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'Briefly Speaking' by Victor Niederhoffer:

  1. Ernest Hemingway is one of the few writers besides O'Brian with a good feel for modern investments. He writes in 'Old Man of the Sea' that the best time to sail in the Caribbean is during the hurricane months. The old fisherman always knows when there's going to be a hurricane a few days in advance, from the sea. I wonder if the normal summer decline we've been exposed to the last eight years, a highly significant and consistent one of about 2.5% a month on average, is like the hurricanes. When it doesn't occur, that's when the fishing is best. But that hypothesis must be differentiated from the normal mumbo jumbo that the Expert and the Fractalist like to trot out, that if you missed x of the last 20 biggest rises, why then you'd be left worse off than catching the sweat off a rich man's back.
  2. What is it about Humphrey-Hawkins that makes the world such a perfect place for the chronic bears for one day, with the average declines showing a t-score of -3 over the last decade and with this year's mere 0.75% decline actually more favorable than the average. Could it be the vindication of the sell on the news hypothesis?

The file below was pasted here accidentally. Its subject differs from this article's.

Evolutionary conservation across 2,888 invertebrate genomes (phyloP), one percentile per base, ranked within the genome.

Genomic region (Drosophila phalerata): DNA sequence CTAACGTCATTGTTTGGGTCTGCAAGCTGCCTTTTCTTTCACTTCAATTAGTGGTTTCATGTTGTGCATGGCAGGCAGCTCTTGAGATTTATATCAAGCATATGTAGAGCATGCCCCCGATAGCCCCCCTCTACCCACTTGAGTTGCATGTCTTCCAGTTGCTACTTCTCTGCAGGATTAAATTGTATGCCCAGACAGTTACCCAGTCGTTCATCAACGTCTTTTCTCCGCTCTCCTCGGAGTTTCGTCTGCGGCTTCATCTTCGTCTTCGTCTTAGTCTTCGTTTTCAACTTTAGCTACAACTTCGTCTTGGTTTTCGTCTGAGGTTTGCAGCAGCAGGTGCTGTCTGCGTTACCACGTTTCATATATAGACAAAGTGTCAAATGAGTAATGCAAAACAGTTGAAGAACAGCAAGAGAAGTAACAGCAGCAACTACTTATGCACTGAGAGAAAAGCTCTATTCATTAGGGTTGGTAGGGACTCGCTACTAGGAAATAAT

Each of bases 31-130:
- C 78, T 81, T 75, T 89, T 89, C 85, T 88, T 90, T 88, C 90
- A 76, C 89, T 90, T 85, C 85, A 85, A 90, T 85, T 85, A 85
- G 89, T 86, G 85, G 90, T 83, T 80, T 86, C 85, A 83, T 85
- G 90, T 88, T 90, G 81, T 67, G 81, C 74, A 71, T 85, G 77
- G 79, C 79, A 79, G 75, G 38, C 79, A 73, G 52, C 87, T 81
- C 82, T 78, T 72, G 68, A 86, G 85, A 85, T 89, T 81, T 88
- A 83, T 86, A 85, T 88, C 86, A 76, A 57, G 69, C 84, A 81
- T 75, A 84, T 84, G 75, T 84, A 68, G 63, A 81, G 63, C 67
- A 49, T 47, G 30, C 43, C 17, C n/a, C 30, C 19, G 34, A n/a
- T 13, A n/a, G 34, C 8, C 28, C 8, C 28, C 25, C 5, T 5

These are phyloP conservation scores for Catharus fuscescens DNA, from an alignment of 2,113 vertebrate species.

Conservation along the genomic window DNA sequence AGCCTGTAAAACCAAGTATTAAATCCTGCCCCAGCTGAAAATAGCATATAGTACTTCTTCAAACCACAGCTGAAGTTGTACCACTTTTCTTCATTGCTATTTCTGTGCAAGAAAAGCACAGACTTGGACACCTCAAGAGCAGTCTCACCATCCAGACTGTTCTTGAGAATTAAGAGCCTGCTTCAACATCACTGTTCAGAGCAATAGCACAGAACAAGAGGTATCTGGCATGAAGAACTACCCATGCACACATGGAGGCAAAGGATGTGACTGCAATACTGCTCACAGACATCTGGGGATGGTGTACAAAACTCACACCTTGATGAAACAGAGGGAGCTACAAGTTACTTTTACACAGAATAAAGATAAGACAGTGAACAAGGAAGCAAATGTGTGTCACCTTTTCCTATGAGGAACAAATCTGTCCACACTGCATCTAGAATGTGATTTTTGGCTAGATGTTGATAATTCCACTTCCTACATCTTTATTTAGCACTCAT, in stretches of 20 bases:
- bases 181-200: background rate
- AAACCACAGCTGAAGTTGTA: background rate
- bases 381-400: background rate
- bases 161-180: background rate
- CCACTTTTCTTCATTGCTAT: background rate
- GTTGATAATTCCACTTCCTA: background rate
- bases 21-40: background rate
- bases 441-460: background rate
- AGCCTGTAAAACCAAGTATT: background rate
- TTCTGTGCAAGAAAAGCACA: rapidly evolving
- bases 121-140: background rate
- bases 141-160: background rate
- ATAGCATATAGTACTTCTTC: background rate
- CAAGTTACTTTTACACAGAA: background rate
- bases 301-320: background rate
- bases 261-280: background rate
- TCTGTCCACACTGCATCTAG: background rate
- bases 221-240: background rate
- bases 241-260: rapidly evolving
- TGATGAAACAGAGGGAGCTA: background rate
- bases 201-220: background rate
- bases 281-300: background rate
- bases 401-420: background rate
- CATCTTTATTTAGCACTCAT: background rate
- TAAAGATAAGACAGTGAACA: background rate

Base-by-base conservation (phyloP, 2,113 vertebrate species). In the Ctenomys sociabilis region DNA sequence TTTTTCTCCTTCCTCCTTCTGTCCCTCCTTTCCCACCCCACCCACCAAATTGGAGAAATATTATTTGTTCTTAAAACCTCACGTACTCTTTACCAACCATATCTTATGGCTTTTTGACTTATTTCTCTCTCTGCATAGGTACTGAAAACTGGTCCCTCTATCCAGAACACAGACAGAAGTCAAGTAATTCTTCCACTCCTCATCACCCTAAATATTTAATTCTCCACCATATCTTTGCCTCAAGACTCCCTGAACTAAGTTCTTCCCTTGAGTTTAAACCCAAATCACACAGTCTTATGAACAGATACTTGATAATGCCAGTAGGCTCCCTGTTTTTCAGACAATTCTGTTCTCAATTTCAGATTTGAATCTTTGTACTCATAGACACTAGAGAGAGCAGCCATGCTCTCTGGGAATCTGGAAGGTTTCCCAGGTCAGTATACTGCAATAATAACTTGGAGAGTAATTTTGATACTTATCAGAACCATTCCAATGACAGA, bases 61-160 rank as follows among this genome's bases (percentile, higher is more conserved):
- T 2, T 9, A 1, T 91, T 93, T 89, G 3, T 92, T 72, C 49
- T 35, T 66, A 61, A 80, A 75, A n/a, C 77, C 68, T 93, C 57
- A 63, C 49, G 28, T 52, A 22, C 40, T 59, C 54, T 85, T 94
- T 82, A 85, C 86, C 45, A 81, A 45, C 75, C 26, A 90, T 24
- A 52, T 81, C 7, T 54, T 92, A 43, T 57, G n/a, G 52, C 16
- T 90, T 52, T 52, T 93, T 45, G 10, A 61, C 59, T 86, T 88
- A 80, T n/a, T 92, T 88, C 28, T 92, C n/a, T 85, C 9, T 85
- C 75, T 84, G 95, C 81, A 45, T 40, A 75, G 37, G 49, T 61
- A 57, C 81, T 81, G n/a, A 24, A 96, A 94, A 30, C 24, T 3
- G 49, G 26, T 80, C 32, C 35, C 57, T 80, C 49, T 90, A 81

3. The reaction to the devaluation of the yuan has been commented on qualitatively by many. As I don't follow Asian developments (have I mentioned in the last week the devastating blow they administered to me and my customers in 1997, much to the joy of my detractors?), I can only comment that the devaluation was apparently exactly what the administration had been encouraging and hoping for recently. Yet, worldwide wealth managed to drop by at least $400 billion when it happened. Is this an example of unintended consequences, or a normal reaction to an event that was relatively certain vis a vis its ultimate appearance but uncertain as to its timing? A classification of events into uncertainties based on timing and magnitude might be a good start for psychologists interested in studying investor behavior without undue promiscuity.

George Zachar responds:

As to Humphrey-Hawkins, I have long contended that Greenspan's non-dramatic presentations are inkblot tests of the psychology of marginal capital deployers. They see what their self-defined blinders permit them to see, and react accordingly. This is qualitative, yes, but does provide periodic gut-checks of how the crowd perceives things.

And as to the yuan, I believe you are over-stating the timing uncertainty. There was an unmistakable run of very specific press leaks last week, predicting a Chinese currency move no later than Jintao's September visit to the White House. The nature of the reval, OTOH, is still ambiguous, and the subject of much chin tugging. Snow yesterday admitted he didn't know what it all meant, and said he was dispatching a team of Treasury bureaucrats to the Middle Kingdom to figure it out. Yesterday we learned where weak hands had positions near stop-loss points, and not much else, I fear.

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